A new paper in Nature Neuroscience has contributed to our understanding of how acupuncture relieves pain (Adenosine A1 receptors mediate local anti-nociceptive effects of acupuncture: http://www.nature.com/neuro/journal/vaop/ncurrent/full/nn.2562.html).

We found that adenosine, a neuromodulator with anti-nociceptive properties, was released during acupuncture in mice and that its anti-nociceptive actions required adenosine A1 receptor expression. Direct injection of an adenosine A1 receptor agonist replicated the analgesic effect of acupuncture. Inhibition of enzymes involved in adenosine degradation potentiated the acupuncture-elicited increase in adenosine, as well as its anti-nociceptive effect. These observations indicate that adenosine mediates the effects of acupuncture and that interfering with adenosine metabolism may prolong the clinical benefit of acupuncture.


This work was done in mice so its relevance to human acupuncture remains to be shown. But probably the authors' research does explain part of the analgesic effect of acupuncture. In their discussion they make a couple of interesting points. One, with which I agree, is that the mechanism of action of other kinds of physical treatment, such as chiropractic and osteopathy, may be similar to that of acupuncture. Another is that non-penetrating pressure on the skin, used in some attempts to find a placebo for acupuncture trials, may also cause transient increases in adenosine. Adenosine has anti-inflammatory effects as well as relieving pain, which may explain how acupuncture works for acute injuries such as sprains and tenosynovitis.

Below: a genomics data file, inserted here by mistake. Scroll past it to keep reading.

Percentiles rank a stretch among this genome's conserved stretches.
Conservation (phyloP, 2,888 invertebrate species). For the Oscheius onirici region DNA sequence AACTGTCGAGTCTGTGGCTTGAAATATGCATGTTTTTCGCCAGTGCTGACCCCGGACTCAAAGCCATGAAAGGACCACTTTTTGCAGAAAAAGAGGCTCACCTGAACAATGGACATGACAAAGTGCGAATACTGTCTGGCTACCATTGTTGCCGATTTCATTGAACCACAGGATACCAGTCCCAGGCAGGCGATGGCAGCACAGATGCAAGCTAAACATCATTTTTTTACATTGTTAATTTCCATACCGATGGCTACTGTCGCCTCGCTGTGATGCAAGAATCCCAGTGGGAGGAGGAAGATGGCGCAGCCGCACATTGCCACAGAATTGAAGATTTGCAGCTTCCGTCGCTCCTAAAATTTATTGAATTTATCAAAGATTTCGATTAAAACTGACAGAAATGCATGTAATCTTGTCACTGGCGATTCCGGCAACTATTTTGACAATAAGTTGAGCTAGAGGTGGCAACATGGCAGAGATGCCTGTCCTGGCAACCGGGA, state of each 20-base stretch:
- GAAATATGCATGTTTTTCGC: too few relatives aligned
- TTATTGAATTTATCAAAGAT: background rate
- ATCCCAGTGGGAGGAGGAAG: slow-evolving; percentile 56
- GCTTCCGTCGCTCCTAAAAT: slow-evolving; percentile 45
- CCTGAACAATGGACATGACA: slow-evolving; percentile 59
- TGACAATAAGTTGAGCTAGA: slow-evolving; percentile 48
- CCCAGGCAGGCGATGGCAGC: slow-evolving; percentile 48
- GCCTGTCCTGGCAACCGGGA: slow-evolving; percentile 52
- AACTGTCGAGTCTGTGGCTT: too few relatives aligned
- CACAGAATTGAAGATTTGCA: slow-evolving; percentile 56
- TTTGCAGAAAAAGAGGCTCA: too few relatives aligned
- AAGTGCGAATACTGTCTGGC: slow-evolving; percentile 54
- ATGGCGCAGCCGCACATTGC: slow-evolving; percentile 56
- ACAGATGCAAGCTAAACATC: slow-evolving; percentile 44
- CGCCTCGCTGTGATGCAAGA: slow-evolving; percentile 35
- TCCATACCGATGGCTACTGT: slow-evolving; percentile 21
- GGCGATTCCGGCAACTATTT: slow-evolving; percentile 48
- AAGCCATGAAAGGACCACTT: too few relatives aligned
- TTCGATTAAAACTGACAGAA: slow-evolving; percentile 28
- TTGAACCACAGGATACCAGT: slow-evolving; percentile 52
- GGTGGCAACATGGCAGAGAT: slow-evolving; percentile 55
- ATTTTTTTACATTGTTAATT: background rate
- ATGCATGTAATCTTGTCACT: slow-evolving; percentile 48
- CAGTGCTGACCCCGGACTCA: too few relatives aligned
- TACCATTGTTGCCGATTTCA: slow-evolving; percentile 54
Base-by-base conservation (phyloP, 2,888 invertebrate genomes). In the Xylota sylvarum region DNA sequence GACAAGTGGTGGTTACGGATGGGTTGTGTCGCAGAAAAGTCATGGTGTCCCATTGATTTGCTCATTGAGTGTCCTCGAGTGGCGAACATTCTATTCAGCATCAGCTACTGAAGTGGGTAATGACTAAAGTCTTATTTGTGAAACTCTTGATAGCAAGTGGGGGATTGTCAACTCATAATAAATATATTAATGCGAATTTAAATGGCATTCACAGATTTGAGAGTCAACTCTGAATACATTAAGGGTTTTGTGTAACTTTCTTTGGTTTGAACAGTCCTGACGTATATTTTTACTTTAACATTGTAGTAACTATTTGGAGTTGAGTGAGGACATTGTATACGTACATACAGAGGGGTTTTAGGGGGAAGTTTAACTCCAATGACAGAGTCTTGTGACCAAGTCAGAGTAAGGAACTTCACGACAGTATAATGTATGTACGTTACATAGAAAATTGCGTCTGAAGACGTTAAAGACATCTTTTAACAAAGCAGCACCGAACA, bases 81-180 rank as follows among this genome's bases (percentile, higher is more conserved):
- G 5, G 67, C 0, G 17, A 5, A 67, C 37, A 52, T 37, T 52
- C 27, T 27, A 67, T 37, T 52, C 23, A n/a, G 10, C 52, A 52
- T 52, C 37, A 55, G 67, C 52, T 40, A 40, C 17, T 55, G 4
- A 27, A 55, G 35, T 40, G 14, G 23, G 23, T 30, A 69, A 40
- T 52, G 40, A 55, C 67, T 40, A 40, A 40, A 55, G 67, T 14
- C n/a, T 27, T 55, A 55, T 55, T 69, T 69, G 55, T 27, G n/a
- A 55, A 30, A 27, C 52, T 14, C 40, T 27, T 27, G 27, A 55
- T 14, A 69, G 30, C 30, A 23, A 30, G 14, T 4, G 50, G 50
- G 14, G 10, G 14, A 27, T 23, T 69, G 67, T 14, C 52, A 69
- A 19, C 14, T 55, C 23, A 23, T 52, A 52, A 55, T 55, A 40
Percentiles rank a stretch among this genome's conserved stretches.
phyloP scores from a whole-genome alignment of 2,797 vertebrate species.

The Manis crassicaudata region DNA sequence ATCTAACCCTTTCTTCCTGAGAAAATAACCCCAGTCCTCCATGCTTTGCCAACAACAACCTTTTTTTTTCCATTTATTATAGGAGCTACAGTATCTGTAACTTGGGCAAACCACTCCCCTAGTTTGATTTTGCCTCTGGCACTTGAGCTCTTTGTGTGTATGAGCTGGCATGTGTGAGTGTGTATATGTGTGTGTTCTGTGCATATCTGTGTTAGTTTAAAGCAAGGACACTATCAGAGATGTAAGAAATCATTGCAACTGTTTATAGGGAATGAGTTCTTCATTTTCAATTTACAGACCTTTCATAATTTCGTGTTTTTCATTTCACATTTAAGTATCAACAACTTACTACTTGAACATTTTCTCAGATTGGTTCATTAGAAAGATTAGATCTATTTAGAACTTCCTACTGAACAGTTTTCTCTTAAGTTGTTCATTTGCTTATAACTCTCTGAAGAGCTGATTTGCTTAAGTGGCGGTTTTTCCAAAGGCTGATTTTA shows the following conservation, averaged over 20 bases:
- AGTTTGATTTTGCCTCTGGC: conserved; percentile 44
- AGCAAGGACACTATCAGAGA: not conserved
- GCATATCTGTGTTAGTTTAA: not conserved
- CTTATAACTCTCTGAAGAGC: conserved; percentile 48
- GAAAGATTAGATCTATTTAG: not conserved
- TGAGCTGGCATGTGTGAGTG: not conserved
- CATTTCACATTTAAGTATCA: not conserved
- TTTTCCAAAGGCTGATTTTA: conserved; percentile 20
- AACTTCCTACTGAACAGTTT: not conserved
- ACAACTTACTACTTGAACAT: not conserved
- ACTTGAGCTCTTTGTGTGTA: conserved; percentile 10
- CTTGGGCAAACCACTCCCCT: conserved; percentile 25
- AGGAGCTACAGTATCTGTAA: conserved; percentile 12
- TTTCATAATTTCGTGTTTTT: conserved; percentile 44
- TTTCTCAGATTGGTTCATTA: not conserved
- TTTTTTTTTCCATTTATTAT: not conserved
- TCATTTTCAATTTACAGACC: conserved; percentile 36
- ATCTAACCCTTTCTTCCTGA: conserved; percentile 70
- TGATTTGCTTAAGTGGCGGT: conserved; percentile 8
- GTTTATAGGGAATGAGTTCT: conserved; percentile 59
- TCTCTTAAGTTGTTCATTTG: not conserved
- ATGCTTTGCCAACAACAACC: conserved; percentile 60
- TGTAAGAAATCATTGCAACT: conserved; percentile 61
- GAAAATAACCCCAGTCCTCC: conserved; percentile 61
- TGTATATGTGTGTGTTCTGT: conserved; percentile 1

Manual stimulation (twisting) of the needles was necessary to produce the effect.

The authors appear to discount the central effects of acupuncture (effects on the spinal cord and brain). But there is a lot of research to support a central mechanism and I think it likely that the adenosine mechanism is part but not all of the explanation for how acupuncture works.



Latest acupuncture trial for back pain

The current issue of Archives of Internal Medicine (17 September 2007) has a report of a German study of acupuncture for chronic low back pain. The findings agree with those of several other German studies published recently, which show that acupuncture does work but it often makes little difference where the needles are inserted. Acupuncture, in other words, does not depend on the traditional theory; whether or not it is just a placebo remains an open question.

This article is reported in today's Independent, and is accompanied by a rather misleading case history. A young student had severe back pain which is responding to twice-weekly acupuncture from a traditional acupunturist. Each session lasts 50 minutes and costs £45, so she is apparently paying £90 a week regularly.

I would regard this as a treatment failure. If acupuncture is successful its effects should last much longer than this; the research article quotes six months. It is also unnecessary to leave the needles in for 50 minutes; quite brief insertion, lasting no more than a few minutes or even seconds, is equally effective and much more practical for use in a NHS setting.